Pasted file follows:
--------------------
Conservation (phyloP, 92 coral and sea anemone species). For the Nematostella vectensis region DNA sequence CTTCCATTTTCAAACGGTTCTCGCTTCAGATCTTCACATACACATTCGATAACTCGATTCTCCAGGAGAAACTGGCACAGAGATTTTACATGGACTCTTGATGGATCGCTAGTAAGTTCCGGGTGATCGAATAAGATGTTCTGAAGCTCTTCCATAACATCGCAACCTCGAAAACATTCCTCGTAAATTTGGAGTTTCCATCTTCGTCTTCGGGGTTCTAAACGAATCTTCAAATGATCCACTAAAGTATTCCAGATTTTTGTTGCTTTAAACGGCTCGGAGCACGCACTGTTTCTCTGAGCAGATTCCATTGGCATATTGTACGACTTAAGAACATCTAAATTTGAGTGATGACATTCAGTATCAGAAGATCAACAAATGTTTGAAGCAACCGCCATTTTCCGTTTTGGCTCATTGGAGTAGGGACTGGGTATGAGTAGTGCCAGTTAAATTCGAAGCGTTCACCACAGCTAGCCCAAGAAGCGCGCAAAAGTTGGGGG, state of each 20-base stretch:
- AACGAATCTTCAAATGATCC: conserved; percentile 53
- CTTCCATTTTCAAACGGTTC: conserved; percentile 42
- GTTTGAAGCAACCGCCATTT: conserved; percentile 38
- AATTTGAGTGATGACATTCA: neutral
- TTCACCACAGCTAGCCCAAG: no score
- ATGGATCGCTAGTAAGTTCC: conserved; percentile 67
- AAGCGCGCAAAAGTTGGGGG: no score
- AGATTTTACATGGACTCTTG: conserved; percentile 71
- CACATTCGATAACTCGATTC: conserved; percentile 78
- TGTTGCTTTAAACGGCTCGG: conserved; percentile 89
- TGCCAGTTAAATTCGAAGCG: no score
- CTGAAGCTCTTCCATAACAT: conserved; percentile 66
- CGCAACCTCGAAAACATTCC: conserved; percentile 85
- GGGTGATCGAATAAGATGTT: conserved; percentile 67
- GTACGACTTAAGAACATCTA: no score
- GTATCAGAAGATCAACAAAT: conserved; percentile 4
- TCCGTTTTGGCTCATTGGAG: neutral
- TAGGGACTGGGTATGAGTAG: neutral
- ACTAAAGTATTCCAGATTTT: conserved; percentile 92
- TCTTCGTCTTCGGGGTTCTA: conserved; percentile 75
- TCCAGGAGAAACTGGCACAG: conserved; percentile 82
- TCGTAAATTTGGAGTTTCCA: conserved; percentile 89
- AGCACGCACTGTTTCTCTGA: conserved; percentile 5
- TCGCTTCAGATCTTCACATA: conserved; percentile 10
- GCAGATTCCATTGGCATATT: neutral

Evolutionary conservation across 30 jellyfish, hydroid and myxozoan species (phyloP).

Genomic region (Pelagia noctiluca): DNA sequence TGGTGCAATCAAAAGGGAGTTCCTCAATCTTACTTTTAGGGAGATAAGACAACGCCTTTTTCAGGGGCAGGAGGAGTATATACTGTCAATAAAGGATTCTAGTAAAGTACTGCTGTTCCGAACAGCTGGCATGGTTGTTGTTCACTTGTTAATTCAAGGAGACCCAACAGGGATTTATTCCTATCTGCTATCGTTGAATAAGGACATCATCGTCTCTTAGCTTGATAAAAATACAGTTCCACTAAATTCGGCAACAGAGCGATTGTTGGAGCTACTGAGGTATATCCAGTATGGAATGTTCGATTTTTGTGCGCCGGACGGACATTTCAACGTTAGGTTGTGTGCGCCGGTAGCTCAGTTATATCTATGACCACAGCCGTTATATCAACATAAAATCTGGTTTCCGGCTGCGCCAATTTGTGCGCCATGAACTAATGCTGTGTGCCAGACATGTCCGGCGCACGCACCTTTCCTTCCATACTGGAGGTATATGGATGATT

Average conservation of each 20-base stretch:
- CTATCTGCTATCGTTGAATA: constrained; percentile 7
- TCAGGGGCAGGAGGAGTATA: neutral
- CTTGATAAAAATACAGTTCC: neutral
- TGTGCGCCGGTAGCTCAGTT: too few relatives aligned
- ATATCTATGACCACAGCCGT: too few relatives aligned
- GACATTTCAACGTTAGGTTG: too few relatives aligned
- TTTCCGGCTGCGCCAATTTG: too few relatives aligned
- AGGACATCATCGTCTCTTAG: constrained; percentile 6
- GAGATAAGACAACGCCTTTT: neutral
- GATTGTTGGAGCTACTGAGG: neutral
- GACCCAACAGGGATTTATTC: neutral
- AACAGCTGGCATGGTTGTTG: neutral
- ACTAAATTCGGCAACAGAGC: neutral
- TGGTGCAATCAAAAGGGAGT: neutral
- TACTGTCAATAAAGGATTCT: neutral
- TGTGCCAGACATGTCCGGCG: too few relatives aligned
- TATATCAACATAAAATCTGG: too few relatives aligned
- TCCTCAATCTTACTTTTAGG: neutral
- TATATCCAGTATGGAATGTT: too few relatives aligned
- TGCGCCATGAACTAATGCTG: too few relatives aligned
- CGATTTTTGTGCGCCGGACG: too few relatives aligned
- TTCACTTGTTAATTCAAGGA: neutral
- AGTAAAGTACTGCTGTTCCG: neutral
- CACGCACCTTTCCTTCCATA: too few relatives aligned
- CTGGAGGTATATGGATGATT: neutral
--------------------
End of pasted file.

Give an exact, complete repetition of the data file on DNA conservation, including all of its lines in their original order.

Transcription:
Conservation (phyloP, 92 coral and sea anemone species). For the Nematostella vectensis region DNA sequence CTTCCATTTTCAAACGGTTCTCGCTTCAGATCTTCACATACACATTCGATAACTCGATTCTCCAGGAGAAACTGGCACAGAGATTTTACATGGACTCTTGATGGATCGCTAGTAAGTTCCGGGTGATCGAATAAGATGTTCTGAAGCTCTTCCATAACATCGCAACCTCGAAAACATTCCTCGTAAATTTGGAGTTTCCATCTTCGTCTTCGGGGTTCTAAACGAATCTTCAAATGATCCACTAAAGTATTCCAGATTTTTGTTGCTTTAAACGGCTCGGAGCACGCACTGTTTCTCTGAGCAGATTCCATTGGCATATTGTACGACTTAAGAACATCTAAATTTGAGTGATGACATTCAGTATCAGAAGATCAACAAATGTTTGAAGCAACCGCCATTTTCCGTTTTGGCTCATTGGAGTAGGGACTGGGTATGAGTAGTGCCAGTTAAATTCGAAGCGTTCACCACAGCTAGCCCAAGAAGCGCGCAAAAGTTGGGGG, state of each 20-base stretch:
- AACGAATCTTCAAATGATCC: conserved; percentile 53
- CTTCCATTTTCAAACGGTTC: conserved; percentile 42
- GTTTGAAGCAACCGCCATTT: conserved; percentile 38
- AATTTGAGTGATGACATTCA: neutral
- TTCACCACAGCTAGCCCAAG: no score
- ATGGATCGCTAGTAAGTTCC: conserved; percentile 67
- AAGCGCGCAAAAGTTGGGGG: no score
- AGATTTTACATGGACTCTTG: conserved; percentile 71
- CACATTCGATAACTCGATTC: conserved; percentile 78
- TGTTGCTTTAAACGGCTCGG: conserved; percentile 89
- TGCCAGTTAAATTCGAAGCG: no score
- CTGAAGCTCTTCCATAACAT: conserved; percentile 66
- CGCAACCTCGAAAACATTCC: conserved; percentile 85
- GGGTGATCGAATAAGATGTT: conserved; percentile 67
- GTACGACTTAAGAACATCTA: no score
- GTATCAGAAGATCAACAAAT: conserved; percentile 4
- TCCGTTTTGGCTCATTGGAG: neutral
- TAGGGACTGGGTATGAGTAG: neutral
- ACTAAAGTATTCCAGATTTT: conserved; percentile 92
- TCTTCGTCTTCGGGGTTCTA: conserved; percentile 75
- TCCAGGAGAAACTGGCACAG: conserved; percentile 82
- TCGTAAATTTGGAGTTTCCA: conserved; percentile 89
- AGCACGCACTGTTTCTCTGA: conserved; percentile 5
- TCGCTTCAGATCTTCACATA: conserved; percentile 10
- GCAGATTCCATTGGCATATT: neutral

Evolutionary conservation across 30 jellyfish, hydroid and myxozoan species (phyloP).

Genomic region (Pelagia noctiluca): DNA sequence TGGTGCAATCAAAAGGGAGTTCCTCAATCTTACTTTTAGGGAGATAAGACAACGCCTTTTTCAGGGGCAGGAGGAGTATATACTGTCAATAAAGGATTCTAGTAAAGTACTGCTGTTCCGAACAGCTGGCATGGTTGTTGTTCACTTGTTAATTCAAGGAGACCCAACAGGGATTTATTCCTATCTGCTATCGTTGAATAAGGACATCATCGTCTCTTAGCTTGATAAAAATACAGTTCCACTAAATTCGGCAACAGAGCGATTGTTGGAGCTACTGAGGTATATCCAGTATGGAATGTTCGATTTTTGTGCGCCGGACGGACATTTCAACGTTAGGTTGTGTGCGCCGGTAGCTCAGTTATATCTATGACCACAGCCGTTATATCAACATAAAATCTGGTTTCCGGCTGCGCCAATTTGTGCGCCATGAACTAATGCTGTGTGCCAGACATGTCCGGCGCACGCACCTTTCCTTCCATACTGGAGGTATATGGATGATT

Average conservation of each 20-base stretch:
- CTATCTGCTATCGTTGAATA: constrained; percentile 7
- TCAGGGGCAGGAGGAGTATA: neutral
- CTTGATAAAAATACAGTTCC: neutral
- TGTGCGCCGGTAGCTCAGTT: too few relatives aligned
- ATATCTATGACCACAGCCGT: too few relatives aligned
- GACATTTCAACGTTAGGTTG: too few relatives aligned
- TTTCCGGCTGCGCCAATTTG: too few relatives aligned
- AGGACATCATCGTCTCTTAG: constrained; percentile 6
- GAGATAAGACAACGCCTTTT: neutral
- GATTGTTGGAGCTACTGAGG: neutral
- GACCCAACAGGGATTTATTC: neutral
- AACAGCTGGCATGGTTGTTG: neutral
- ACTAAATTCGGCAACAGAGC: neutral
- TGGTGCAATCAAAAGGGAGT: neutral
- TACTGTCAATAAAGGATTCT: neutral
- TGTGCCAGACATGTCCGGCG: too few relatives aligned
- TATATCAACATAAAATCTGG: too few relatives aligned
- TCCTCAATCTTACTTTTAGG: neutral
- TATATCCAGTATGGAATGTT: too few relatives aligned
- TGCGCCATGAACTAATGCTG: too few relatives aligned
- CGATTTTTGTGCGCCGGACG: too few relatives aligned
- TTCACTTGTTAATTCAAGGA: neutral
- AGTAAAGTACTGCTGTTCCG: neutral
- CACGCACCTTTCCTTCCATA: too few relatives aligned
- CTGGAGGTATATGGATGATT: neutral